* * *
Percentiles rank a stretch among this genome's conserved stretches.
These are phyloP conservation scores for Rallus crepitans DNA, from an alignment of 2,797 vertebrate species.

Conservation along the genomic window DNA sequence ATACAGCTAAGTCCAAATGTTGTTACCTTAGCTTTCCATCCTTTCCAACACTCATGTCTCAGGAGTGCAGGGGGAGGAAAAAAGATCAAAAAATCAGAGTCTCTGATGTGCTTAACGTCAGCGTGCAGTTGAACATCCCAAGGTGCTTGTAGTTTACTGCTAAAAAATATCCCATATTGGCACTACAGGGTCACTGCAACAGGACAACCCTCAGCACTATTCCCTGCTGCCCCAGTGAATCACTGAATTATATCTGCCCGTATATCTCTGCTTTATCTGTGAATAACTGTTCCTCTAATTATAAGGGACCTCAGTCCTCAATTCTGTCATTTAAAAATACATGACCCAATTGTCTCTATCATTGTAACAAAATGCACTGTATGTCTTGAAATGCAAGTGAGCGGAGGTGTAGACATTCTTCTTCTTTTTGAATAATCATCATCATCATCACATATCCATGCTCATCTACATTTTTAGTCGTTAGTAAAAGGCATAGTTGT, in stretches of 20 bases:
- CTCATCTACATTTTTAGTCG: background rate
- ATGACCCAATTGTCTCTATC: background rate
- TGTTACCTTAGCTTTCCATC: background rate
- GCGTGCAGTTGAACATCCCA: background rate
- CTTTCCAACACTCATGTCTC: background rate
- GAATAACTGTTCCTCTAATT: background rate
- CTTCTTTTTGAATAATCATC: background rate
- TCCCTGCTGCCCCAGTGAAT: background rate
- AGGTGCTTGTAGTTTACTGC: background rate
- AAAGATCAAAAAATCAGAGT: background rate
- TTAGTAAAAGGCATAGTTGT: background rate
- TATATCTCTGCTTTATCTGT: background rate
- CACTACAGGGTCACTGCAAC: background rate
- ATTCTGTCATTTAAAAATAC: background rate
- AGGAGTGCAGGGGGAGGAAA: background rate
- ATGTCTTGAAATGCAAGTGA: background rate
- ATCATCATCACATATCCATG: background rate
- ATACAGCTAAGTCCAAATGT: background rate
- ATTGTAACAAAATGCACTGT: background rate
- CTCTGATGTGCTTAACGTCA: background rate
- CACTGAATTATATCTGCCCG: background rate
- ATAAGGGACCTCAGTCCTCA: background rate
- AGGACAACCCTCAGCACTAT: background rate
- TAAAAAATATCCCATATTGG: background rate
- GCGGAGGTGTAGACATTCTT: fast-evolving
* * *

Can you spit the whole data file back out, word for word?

Percentiles rank a stretch among this genome's conserved stretches.
These are phyloP conservation scores for Rallus crepitans DNA, from an alignment of 2,797 vertebrate species.

Conservation along the genomic window DNA sequence ATACAGCTAAGTCCAAATGTTGTTACCTTAGCTTTCCATCCTTTCCAACACTCATGTCTCAGGAGTGCAGGGGGAGGAAAAAAGATCAAAAAATCAGAGTCTCTGATGTGCTTAACGTCAGCGTGCAGTTGAACATCCCAAGGTGCTTGTAGTTTACTGCTAAAAAATATCCCATATTGGCACTACAGGGTCACTGCAACAGGACAACCCTCAGCACTATTCCCTGCTGCCCCAGTGAATCACTGAATTATATCTGCCCGTATATCTCTGCTTTATCTGTGAATAACTGTTCCTCTAATTATAAGGGACCTCAGTCCTCAATTCTGTCATTTAAAAATACATGACCCAATTGTCTCTATCATTGTAACAAAATGCACTGTATGTCTTGAAATGCAAGTGAGCGGAGGTGTAGACATTCTTCTTCTTTTTGAATAATCATCATCATCATCACATATCCATGCTCATCTACATTTTTAGTCGTTAGTAAAAGGCATAGTTGT, in stretches of 20 bases:
- CTCATCTACATTTTTAGTCG: background rate
- ATGACCCAATTGTCTCTATC: background rate
- TGTTACCTTAGCTTTCCATC: background rate
- GCGTGCAGTTGAACATCCCA: background rate
- CTTTCCAACACTCATGTCTC: background rate
- GAATAACTGTTCCTCTAATT: background rate
- CTTCTTTTTGAATAATCATC: background rate
- TCCCTGCTGCCCCAGTGAAT: background rate
- AGGTGCTTGTAGTTTACTGC: background rate
- AAAGATCAAAAAATCAGAGT: background rate
- TTAGTAAAAGGCATAGTTGT: background rate
- TATATCTCTGCTTTATCTGT: background rate
- CACTACAGGGTCACTGCAAC: background rate
- ATTCTGTCATTTAAAAATAC: background rate
- AGGAGTGCAGGGGGAGGAAA: background rate
- ATGTCTTGAAATGCAAGTGA: background rate
- ATCATCATCACATATCCATG: background rate
- ATACAGCTAAGTCCAAATGT: background rate
- ATTGTAACAAAATGCACTGT: background rate
- CTCTGATGTGCTTAACGTCA: background rate
- CACTGAATTATATCTGCCCG: background rate
- ATAAGGGACCTCAGTCCTCA: background rate
- AGGACAACCCTCAGCACTAT: background rate
- TAAAAAATATCCCATATTGG: background rate
- GCGGAGGTGTAGACATTCTT: fast-evolving